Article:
South Sudan

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The Block

Welcome South Sudan to Quilt of Belonging! At the time the physical Quilt was being made, South Sudan was not a separate nation. Its people and lands were part of the country of Sudan and as such were included in that block. Now, recognizing the distinct identity of this new nation, we invite you to learn about South Sudan in the Cultural Profile, photos and videos below.

 

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A young woman
Basket-Weaver
Making baskets
Village school in Northern Bahr el Ghazal, Sudan
School lesson under a tree
Fishing in Sudd wetland - by CPWF Basin Focal Project
Fishing along the White Nile
Mother with child in South Sudan
Mother and child
National Museum of Ethnology, Osaka - Woman's corset - Dinka people in South Sudan - Collected in 2000
Dinka Woman’s corset
Mandari fisherman, South Sudan, August 2010 (8379215187)
Mundari fisherman and his catch
Huts outside Wau,Sudan
A small village

Cultural Profile

South Sudan is the planet’s youngest country, since it declared its independence from Sudan through a referendum in 2011. Located close to the Equator, its territory is made up of tropical forests, grasslands and swamps along the White Nile River, which crosses the country from south to north. The population is made up of many ethnic groups, with the Dinka, the Nuer, the Shiluk, the Bari, and the Azande being the most numerous ones. The official language is English, although over 60 indigenous languages are widely used and preserved. Juba Arabic (named after the city of Juba) and Swahili are also spoken.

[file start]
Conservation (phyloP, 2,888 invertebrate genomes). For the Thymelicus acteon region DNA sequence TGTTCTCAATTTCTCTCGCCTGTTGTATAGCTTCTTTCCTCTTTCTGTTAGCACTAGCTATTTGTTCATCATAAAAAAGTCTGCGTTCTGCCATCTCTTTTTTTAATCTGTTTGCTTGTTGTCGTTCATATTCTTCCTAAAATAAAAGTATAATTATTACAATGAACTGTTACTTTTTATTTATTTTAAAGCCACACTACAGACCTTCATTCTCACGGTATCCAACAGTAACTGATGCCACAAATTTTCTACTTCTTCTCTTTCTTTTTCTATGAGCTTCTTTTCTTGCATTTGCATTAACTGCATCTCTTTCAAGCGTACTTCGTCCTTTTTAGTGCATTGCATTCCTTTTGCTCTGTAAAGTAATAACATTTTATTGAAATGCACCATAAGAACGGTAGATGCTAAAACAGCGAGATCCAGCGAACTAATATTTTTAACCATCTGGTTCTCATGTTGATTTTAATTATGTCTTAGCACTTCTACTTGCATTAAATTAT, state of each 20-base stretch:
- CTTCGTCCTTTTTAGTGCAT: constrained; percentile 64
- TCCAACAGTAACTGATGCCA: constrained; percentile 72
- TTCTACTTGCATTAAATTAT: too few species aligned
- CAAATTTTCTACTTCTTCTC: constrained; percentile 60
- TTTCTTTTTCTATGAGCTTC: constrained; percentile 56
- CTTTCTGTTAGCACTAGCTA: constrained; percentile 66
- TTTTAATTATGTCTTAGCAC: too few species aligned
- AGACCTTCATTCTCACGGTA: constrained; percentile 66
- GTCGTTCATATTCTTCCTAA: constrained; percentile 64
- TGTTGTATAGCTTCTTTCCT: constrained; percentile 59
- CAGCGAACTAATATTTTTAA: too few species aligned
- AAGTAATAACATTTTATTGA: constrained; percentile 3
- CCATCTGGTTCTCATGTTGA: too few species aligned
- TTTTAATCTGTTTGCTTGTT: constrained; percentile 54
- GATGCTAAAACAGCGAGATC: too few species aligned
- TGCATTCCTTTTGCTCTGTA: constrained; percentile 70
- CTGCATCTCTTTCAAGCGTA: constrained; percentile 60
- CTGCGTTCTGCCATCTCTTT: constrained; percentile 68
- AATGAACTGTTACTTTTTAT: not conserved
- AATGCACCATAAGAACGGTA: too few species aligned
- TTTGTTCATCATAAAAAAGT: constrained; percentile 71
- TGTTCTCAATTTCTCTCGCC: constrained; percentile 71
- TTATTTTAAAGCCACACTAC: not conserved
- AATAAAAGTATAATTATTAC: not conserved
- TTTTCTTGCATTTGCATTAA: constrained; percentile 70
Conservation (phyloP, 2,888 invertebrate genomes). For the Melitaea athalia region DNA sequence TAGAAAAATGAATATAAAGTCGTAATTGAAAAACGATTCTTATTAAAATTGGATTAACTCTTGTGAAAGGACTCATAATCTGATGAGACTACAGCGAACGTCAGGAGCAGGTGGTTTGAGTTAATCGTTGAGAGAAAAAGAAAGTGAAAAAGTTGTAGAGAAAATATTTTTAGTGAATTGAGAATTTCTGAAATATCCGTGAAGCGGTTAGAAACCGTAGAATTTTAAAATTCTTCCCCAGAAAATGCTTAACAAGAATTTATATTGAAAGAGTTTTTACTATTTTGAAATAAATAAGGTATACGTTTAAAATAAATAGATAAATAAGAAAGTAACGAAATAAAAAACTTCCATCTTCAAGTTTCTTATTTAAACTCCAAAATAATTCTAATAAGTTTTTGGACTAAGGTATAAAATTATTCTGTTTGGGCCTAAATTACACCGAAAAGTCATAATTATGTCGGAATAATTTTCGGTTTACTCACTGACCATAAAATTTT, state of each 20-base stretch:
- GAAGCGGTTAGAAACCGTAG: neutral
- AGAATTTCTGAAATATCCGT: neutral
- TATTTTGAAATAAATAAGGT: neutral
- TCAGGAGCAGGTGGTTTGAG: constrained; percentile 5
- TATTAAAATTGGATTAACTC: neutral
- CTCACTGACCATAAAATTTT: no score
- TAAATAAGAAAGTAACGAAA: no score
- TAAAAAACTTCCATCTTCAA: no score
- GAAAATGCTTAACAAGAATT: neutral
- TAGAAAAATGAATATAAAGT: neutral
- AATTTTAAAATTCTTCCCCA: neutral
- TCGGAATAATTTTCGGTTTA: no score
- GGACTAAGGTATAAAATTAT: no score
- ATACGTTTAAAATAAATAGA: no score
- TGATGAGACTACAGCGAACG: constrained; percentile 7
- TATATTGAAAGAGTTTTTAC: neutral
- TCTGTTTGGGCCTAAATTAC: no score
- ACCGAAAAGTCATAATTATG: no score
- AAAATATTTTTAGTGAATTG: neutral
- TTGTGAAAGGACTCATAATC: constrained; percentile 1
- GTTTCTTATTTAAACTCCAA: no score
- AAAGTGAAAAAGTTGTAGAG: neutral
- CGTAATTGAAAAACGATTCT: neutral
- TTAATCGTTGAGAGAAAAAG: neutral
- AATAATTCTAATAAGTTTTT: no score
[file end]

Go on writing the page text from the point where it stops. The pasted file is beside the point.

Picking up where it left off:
The country’s economy relies heavily on its vast resources of oil and gas. However, most people are employed in subsistence agriculture, growing cereals, maize, fruits, peanuts, and vegetables. Cattle grazing provides beef. Exotic hardwoods such as teak are also important exports.

Traditional cultural elements are proudly safeguarded by the members of ethnic groups as languages and traditional rites are seen as cornerstones of one’s identity. Initiation rites include scarification for the Dinka and Nuer people and tattooing for the Bari people. The country’s culture has also been influenced by its immediate neighbours such as Ethiopia, Kenya, and Uganda.

Traditional crafts of the country include basket making, wood carving, and beaded jewellery. The traditional thatched roofs of South Sudanese houses are also a common sight. The preservation of traditional crafts and techniques is difficult as many people have been displaced because of civil unrest.

South Sudanese have been listed as coming to Canada since 2011. Before that, they were recorded as Sudanese. They have been coming here mostly to escape decades of unrest in their homeland.

Sponsor: | Photos courtesy Wikimedia Commons